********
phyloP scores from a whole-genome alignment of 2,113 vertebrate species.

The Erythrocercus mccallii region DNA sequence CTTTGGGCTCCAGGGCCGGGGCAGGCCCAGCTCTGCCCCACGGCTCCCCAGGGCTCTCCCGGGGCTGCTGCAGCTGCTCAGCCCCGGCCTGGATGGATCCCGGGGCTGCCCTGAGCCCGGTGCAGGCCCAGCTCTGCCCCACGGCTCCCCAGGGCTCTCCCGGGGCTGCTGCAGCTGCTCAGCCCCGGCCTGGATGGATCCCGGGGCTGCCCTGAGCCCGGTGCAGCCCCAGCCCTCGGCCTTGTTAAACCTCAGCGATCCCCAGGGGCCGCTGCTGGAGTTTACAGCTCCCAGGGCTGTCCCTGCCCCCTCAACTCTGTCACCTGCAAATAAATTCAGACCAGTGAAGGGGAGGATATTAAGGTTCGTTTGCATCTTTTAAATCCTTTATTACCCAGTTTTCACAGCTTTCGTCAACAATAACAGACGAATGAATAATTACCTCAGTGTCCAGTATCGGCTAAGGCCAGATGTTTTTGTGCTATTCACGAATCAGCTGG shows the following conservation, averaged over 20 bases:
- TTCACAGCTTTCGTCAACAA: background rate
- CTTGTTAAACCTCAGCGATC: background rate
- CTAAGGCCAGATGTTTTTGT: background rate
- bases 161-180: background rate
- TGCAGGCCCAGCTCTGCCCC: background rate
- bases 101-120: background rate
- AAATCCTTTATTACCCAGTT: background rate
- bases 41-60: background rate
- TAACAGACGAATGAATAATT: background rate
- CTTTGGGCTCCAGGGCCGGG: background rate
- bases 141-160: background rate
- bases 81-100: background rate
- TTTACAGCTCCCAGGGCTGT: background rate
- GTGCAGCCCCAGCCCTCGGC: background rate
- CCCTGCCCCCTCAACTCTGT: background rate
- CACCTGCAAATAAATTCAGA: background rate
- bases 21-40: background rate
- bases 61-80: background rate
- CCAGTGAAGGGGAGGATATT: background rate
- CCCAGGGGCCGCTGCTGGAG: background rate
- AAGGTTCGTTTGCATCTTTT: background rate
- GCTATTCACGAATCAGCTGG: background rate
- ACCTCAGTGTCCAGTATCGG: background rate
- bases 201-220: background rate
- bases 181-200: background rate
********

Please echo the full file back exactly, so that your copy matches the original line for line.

phyloP scores from a whole-genome alignment of 2,113 vertebrate species.

The Erythrocercus mccallii region DNA sequence CTTTGGGCTCCAGGGCCGGGGCAGGCCCAGCTCTGCCCCACGGCTCCCCAGGGCTCTCCCGGGGCTGCTGCAGCTGCTCAGCCCCGGCCTGGATGGATCCCGGGGCTGCCCTGAGCCCGGTGCAGGCCCAGCTCTGCCCCACGGCTCCCCAGGGCTCTCCCGGGGCTGCTGCAGCTGCTCAGCCCCGGCCTGGATGGATCCCGGGGCTGCCCTGAGCCCGGTGCAGCCCCAGCCCTCGGCCTTGTTAAACCTCAGCGATCCCCAGGGGCCGCTGCTGGAGTTTACAGCTCCCAGGGCTGTCCCTGCCCCCTCAACTCTGTCACCTGCAAATAAATTCAGACCAGTGAAGGGGAGGATATTAAGGTTCGTTTGCATCTTTTAAATCCTTTATTACCCAGTTTTCACAGCTTTCGTCAACAATAACAGACGAATGAATAATTACCTCAGTGTCCAGTATCGGCTAAGGCCAGATGTTTTTGTGCTATTCACGAATCAGCTGG shows the following conservation, averaged over 20 bases:
- TTCACAGCTTTCGTCAACAA: background rate
- CTTGTTAAACCTCAGCGATC: background rate
- CTAAGGCCAGATGTTTTTGT: background rate
- bases 161-180: background rate
- TGCAGGCCCAGCTCTGCCCC: background rate
- bases 101-120: background rate
- AAATCCTTTATTACCCAGTT: background rate
- bases 41-60: background rate
- TAACAGACGAATGAATAATT: background rate
- CTTTGGGCTCCAGGGCCGGG: background rate
- bases 141-160: background rate
- bases 81-100: background rate
- TTTACAGCTCCCAGGGCTGT: background rate
- GTGCAGCCCCAGCCCTCGGC: background rate
- CCCTGCCCCCTCAACTCTGT: background rate
- CACCTGCAAATAAATTCAGA: background rate
- bases 21-40: background rate
- bases 61-80: background rate
- CCAGTGAAGGGGAGGATATT: background rate
- CCCAGGGGCCGCTGCTGGAG: background rate
- AAGGTTCGTTTGCATCTTTT: background rate
- GCTATTCACGAATCAGCTGG: background rate
- ACCTCAGTGTCCAGTATCGG: background rate
- bases 201-220: background rate
- bases 181-200: background rate